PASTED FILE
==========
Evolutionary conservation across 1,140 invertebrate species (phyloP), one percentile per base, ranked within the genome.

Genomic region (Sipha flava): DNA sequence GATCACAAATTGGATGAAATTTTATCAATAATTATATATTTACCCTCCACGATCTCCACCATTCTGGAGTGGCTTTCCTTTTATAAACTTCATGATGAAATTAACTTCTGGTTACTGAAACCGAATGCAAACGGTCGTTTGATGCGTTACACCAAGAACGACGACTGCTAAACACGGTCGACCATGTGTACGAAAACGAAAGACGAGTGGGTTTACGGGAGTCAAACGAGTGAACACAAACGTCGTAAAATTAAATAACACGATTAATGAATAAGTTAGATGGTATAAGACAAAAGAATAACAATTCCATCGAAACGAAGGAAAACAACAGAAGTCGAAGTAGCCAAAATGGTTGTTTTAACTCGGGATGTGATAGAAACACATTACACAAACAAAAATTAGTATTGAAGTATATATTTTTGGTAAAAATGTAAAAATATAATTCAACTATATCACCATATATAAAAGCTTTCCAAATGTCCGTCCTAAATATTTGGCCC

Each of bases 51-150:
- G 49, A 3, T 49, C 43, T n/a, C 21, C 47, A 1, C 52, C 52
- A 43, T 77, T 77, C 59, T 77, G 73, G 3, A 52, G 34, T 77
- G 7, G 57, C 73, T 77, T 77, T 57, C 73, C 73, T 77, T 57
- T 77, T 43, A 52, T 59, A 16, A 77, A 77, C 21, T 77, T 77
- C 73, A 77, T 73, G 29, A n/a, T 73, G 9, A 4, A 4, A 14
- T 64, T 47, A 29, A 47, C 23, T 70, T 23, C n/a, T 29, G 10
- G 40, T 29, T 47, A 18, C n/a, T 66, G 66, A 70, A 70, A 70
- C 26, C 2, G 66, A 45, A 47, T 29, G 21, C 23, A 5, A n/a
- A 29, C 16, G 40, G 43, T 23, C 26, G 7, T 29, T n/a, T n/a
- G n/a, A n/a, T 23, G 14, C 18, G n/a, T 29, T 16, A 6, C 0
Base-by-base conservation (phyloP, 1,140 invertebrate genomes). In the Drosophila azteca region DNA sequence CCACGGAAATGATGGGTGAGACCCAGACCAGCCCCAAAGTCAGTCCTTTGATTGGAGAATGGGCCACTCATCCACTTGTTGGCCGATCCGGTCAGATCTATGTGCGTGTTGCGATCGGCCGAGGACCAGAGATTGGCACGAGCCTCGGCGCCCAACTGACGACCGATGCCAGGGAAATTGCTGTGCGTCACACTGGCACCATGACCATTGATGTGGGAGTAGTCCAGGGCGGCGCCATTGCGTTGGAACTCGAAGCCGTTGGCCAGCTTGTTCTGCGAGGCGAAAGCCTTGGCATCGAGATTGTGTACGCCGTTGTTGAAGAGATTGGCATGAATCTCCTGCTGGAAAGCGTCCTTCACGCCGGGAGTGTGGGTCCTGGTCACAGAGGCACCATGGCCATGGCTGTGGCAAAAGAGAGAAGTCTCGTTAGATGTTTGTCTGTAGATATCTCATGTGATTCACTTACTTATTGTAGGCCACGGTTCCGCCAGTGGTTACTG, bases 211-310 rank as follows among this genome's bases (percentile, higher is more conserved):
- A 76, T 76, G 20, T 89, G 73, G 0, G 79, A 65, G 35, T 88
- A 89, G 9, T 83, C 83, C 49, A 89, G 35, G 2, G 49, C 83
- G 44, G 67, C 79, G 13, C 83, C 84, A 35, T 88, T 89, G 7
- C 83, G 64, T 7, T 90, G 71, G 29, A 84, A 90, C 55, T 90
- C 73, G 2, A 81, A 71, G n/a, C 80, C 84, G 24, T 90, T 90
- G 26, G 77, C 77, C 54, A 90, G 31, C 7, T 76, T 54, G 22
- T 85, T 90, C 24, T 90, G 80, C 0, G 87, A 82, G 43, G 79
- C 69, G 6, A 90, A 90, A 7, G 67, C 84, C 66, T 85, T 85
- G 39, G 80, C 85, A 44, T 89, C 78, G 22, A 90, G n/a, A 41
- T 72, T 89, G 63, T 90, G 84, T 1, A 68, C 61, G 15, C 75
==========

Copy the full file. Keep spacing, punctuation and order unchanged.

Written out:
Evolutionary conservation across 1,140 invertebrate species (phyloP), one percentile per base, ranked within the genome.

Genomic region (Sipha flava): DNA sequence GATCACAAATTGGATGAAATTTTATCAATAATTATATATTTACCCTCCACGATCTCCACCATTCTGGAGTGGCTTTCCTTTTATAAACTTCATGATGAAATTAACTTCTGGTTACTGAAACCGAATGCAAACGGTCGTTTGATGCGTTACACCAAGAACGACGACTGCTAAACACGGTCGACCATGTGTACGAAAACGAAAGACGAGTGGGTTTACGGGAGTCAAACGAGTGAACACAAACGTCGTAAAATTAAATAACACGATTAATGAATAAGTTAGATGGTATAAGACAAAAGAATAACAATTCCATCGAAACGAAGGAAAACAACAGAAGTCGAAGTAGCCAAAATGGTTGTTTTAACTCGGGATGTGATAGAAACACATTACACAAACAAAAATTAGTATTGAAGTATATATTTTTGGTAAAAATGTAAAAATATAATTCAACTATATCACCATATATAAAAGCTTTCCAAATGTCCGTCCTAAATATTTGGCCC

Each of bases 51-150:
- G 49, A 3, T 49, C 43, T n/a, C 21, C 47, A 1, C 52, C 52
- A 43, T 77, T 77, C 59, T 77, G 73, G 3, A 52, G 34, T 77
- G 7, G 57, C 73, T 77, T 77, T 57, C 73, C 73, T 77, T 57
- T 77, T 43, A 52, T 59, A 16, A 77, A 77, C 21, T 77, T 77
- C 73, A 77, T 73, G 29, A n/a, T 73, G 9, A 4, A 4, A 14
- T 64, T 47, A 29, A 47, C 23, T 70, T 23, C n/a, T 29, G 10
- G 40, T 29, T 47, A 18, C n/a, T 66, G 66, A 70, A 70, A 70
- C 26, C 2, G 66, A 45, A 47, T 29, G 21, C 23, A 5, A n/a
- A 29, C 16, G 40, G 43, T 23, C 26, G 7, T 29, T n/a, T n/a
- G n/a, A n/a, T 23, G 14, C 18, G n/a, T 29, T 16, A 6, C 0
Base-by-base conservation (phyloP, 1,140 invertebrate genomes). In the Drosophila azteca region DNA sequence CCACGGAAATGATGGGTGAGACCCAGACCAGCCCCAAAGTCAGTCCTTTGATTGGAGAATGGGCCACTCATCCACTTGTTGGCCGATCCGGTCAGATCTATGTGCGTGTTGCGATCGGCCGAGGACCAGAGATTGGCACGAGCCTCGGCGCCCAACTGACGACCGATGCCAGGGAAATTGCTGTGCGTCACACTGGCACCATGACCATTGATGTGGGAGTAGTCCAGGGCGGCGCCATTGCGTTGGAACTCGAAGCCGTTGGCCAGCTTGTTCTGCGAGGCGAAAGCCTTGGCATCGAGATTGTGTACGCCGTTGTTGAAGAGATTGGCATGAATCTCCTGCTGGAAAGCGTCCTTCACGCCGGGAGTGTGGGTCCTGGTCACAGAGGCACCATGGCCATGGCTGTGGCAAAAGAGAGAAGTCTCGTTAGATGTTTGTCTGTAGATATCTCATGTGATTCACTTACTTATTGTAGGCCACGGTTCCGCCAGTGGTTACTG, bases 211-310 rank as follows among this genome's bases (percentile, higher is more conserved):
- A 76, T 76, G 20, T 89, G 73, G 0, G 79, A 65, G 35, T 88
- A 89, G 9, T 83, C 83, C 49, A 89, G 35, G 2, G 49, C 83
- G 44, G 67, C 79, G 13, C 83, C 84, A 35, T 88, T 89, G 7
- C 83, G 64, T 7, T 90, G 71, G 29, A 84, A 90, C 55, T 90
- C 73, G 2, A 81, A 71, G n/a, C 80, C 84, G 24, T 90, T 90
- G 26, G 77, C 77, C 54, A 90, G 31, C 7, T 76, T 54, G 22
- T 85, T 90, C 24, T 90, G 80, C 0, G 87, A 82, G 43, G 79
- C 69, G 6, A 90, A 90, A 7, G 67, C 84, C 66, T 85, T 85
- G 39, G 80, C 85, A 44, T 89, C 78, G 22, A 90, G n/a, A 41
- T 72, T 89, G 63, T 90, G 84, T 1, A 68, C 61, G 15, C 75